Elfriede Jelinek's monumental novel "Die Kinder der Toten", her most important one according to her own assessment,
served as the template for a free movie adaptation produced in the original locations near the places where the Nobel Prize
Laureate grew up. A SUPER 8 holiday film from Upper Styria slowly turns into the resurrection of "undead" spooks. The
question of the (im)possibility of adequate processing of accrued debt shoots through all those aspects – nature, culture,
society, history – that are still part of national identity today.
Austria 2018 | 90 Min.Written, Filmed, Directed, and Edited by: Kelly Copper & Pavol Liška - Nature Theater of Oklahoma | Producer: Ulrich Seidl | Artistic Collaboration: Claus Philipp | Co-Edited by: Michael Palm | Supervising Sound Designer: Matz Müller | Re-Recording: Tobias Fleig | Composer: Wolfgang Mitterer | Line producer: Georg Aschauer, Daniela Trauner | Production Manager: Teresa-Saija Wieser | Producer USFP: Claus Philipp, Georg Aschauer | Cast: Andrea Maier, Greta Kostka, Klaus Unterrieder, Georg Beyer i. a.Supported by: Österreichisches Filminstitut, Land Steiermark, CINE ART: Kultur Land Steiermark | In collaboration with: ORF
Film/Fernseh-Abkommen I Produced by Ulrich Seidl Filmproduction © Vienna 2019 in collaboration with Steirischer Herbst 2017
- Director's statement
Austrian high literature meets amateur American B movie? ... sounded right up our alley. And pretty quickly we knew that this would have to be our starting point - somewhere between horror and heimat. In our version of DIE KINDER DER TOTEN, film is a kind of character as well as the medium through which the dead come back to life. If you look at the word for film screening or projection in French - it's "séance" - exactly the same word used for conjuring up the dead, which is what it must have seemed like to people when they first beheld moving images made of light. Pure magic. - Kelly Copper, Pavol Liška - Nature Theater of Oklahoma
"The actors are amateurs, as is the directing, the makeup looks cheap, the directors didn't even read the novel they were adapting. Everything could have gone wrong with the film, but didn't. Instead the film brings life to a novel that's almost impossible to adapt by turning it into a silent film about the return/literally: resurrection/ of the living dead. What's more, it resurrects not only the repressed past, but also - using the now almost extinct super-8 format, reminiscent of home movies - cinema itself. The result is hilarious, edgy, at times confusing, funny and something not everyone will agree on. But that's what cinema is all about: We need to disagree!"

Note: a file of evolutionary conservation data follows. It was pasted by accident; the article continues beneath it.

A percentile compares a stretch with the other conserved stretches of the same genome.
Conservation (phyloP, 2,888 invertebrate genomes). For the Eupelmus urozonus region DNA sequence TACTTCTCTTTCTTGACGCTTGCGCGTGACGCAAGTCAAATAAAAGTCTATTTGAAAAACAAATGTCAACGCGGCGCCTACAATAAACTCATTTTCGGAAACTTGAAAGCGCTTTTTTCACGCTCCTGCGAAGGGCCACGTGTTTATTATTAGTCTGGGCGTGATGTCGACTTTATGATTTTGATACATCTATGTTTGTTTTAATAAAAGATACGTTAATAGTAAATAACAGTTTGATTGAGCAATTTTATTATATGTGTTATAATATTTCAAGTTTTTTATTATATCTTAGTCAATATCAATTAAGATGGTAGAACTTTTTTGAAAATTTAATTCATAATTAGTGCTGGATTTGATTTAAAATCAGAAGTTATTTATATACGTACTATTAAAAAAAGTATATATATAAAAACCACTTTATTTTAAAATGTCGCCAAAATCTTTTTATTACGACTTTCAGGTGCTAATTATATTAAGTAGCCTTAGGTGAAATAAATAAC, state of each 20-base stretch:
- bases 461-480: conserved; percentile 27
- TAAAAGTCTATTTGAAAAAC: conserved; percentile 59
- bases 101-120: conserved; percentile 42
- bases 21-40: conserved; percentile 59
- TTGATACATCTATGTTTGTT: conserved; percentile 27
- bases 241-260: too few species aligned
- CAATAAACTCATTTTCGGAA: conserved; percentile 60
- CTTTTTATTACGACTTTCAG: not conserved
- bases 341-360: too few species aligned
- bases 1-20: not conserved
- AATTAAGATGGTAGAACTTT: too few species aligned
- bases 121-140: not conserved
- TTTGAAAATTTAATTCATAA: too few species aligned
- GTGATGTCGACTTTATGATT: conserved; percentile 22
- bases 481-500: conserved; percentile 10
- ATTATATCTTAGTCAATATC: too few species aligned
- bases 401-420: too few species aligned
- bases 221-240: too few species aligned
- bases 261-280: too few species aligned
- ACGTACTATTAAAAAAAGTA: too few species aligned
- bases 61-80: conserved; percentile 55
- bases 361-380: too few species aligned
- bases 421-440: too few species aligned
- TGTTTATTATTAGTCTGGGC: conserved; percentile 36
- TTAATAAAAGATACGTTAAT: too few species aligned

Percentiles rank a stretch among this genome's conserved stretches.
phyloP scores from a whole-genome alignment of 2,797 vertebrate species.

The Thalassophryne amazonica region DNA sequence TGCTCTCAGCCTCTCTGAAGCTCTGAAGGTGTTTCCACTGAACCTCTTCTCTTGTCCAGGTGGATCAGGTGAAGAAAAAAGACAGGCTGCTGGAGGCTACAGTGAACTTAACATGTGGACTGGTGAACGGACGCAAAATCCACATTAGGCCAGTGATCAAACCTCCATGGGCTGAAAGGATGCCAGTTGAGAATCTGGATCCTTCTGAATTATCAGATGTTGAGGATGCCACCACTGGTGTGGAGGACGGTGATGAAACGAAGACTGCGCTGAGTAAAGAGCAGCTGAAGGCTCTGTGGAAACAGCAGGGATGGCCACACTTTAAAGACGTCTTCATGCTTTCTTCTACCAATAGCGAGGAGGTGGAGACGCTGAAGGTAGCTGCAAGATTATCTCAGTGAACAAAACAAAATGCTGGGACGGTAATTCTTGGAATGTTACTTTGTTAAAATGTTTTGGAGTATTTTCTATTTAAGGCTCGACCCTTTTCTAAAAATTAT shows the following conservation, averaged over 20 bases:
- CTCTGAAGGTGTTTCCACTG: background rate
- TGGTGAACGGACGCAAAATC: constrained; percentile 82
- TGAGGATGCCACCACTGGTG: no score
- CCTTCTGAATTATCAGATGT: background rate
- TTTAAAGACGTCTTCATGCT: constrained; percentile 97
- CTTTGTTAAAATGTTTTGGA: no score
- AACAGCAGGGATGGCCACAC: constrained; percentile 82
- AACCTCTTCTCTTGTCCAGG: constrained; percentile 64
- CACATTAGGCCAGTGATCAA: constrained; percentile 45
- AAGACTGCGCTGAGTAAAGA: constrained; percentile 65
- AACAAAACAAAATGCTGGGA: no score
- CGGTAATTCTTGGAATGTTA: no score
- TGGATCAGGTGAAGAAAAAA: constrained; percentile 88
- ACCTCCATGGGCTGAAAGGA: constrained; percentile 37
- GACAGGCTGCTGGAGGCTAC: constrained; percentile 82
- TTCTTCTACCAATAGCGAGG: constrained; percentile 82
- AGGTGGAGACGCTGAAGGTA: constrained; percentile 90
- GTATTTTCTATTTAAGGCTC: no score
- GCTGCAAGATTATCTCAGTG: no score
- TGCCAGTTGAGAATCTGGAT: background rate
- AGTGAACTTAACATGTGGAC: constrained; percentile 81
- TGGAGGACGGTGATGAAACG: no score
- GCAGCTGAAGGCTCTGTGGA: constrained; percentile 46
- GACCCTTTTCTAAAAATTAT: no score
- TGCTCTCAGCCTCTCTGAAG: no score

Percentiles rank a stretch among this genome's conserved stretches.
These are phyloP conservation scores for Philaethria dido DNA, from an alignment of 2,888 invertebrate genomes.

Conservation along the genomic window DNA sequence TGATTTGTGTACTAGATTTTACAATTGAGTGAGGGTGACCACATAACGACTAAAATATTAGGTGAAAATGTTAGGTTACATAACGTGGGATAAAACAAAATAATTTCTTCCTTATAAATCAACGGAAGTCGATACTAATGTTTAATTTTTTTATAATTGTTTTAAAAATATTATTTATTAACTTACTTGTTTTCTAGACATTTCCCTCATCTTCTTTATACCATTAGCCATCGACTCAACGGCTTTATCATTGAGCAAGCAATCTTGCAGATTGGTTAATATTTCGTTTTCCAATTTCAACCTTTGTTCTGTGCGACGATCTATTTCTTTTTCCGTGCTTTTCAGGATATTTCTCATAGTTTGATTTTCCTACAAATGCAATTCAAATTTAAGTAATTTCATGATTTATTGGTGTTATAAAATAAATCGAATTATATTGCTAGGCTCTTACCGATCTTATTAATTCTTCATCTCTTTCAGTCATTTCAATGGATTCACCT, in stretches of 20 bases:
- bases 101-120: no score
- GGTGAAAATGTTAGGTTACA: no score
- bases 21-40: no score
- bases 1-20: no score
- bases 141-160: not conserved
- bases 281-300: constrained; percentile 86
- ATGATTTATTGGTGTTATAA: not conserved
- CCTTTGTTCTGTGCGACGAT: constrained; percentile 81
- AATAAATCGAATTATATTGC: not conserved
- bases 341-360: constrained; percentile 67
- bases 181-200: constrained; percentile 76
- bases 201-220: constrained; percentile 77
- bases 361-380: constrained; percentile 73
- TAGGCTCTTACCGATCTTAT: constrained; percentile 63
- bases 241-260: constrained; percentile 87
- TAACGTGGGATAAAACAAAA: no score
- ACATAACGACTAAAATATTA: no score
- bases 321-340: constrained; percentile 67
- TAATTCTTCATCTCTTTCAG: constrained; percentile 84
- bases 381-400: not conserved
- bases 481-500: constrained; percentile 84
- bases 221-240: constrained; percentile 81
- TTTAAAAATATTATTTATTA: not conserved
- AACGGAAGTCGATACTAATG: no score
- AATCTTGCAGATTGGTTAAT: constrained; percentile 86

Jury Statement, FIPRESCI prize, 2019 Berlin Forum
"Kelly Copper and Pavol Liska pull off a real feat: They transpose Elfriede Jelinek's dense language into moving pictures that eschew all dialogue, yet that produce an effect similar to that of the poet's words."
APA, Stefan May
"An excellent musical comedy with B-movie trappings that invites viewers to reflect on Austria'a Nazi past as well as the surgng xenophobia of today."
"A nightmare, zombie anti-folktale."
"Nazis, necrophilia, incest. An American directorial duo adapts a Jelinek novel that they haven't read. The result is silly, tasteless and disgusting - and hugely entertaining."
"Totally crazy, a mixture of orgy-mystery play, high trash opera and Christoph Schlingensief's genre-bender, The German Chainsaw Massacre. 'Die Kinder der Toten' is a clear sign that neither the eccentricity of Austria's rural areas nor the defiance of a large swathe of the film industry have weakended, as movements like #KlappeAuf have powerfully demonstrated. This struddle deserves our support."
"'Die Kinder der Toten' has a charming, punk-shambolic aesthetic, as if John Waters had shot a remake of an Ed Wood movie in the Austrian alps."
Pressbook PDF: german/english
© Ulrich Seidl Filmproduction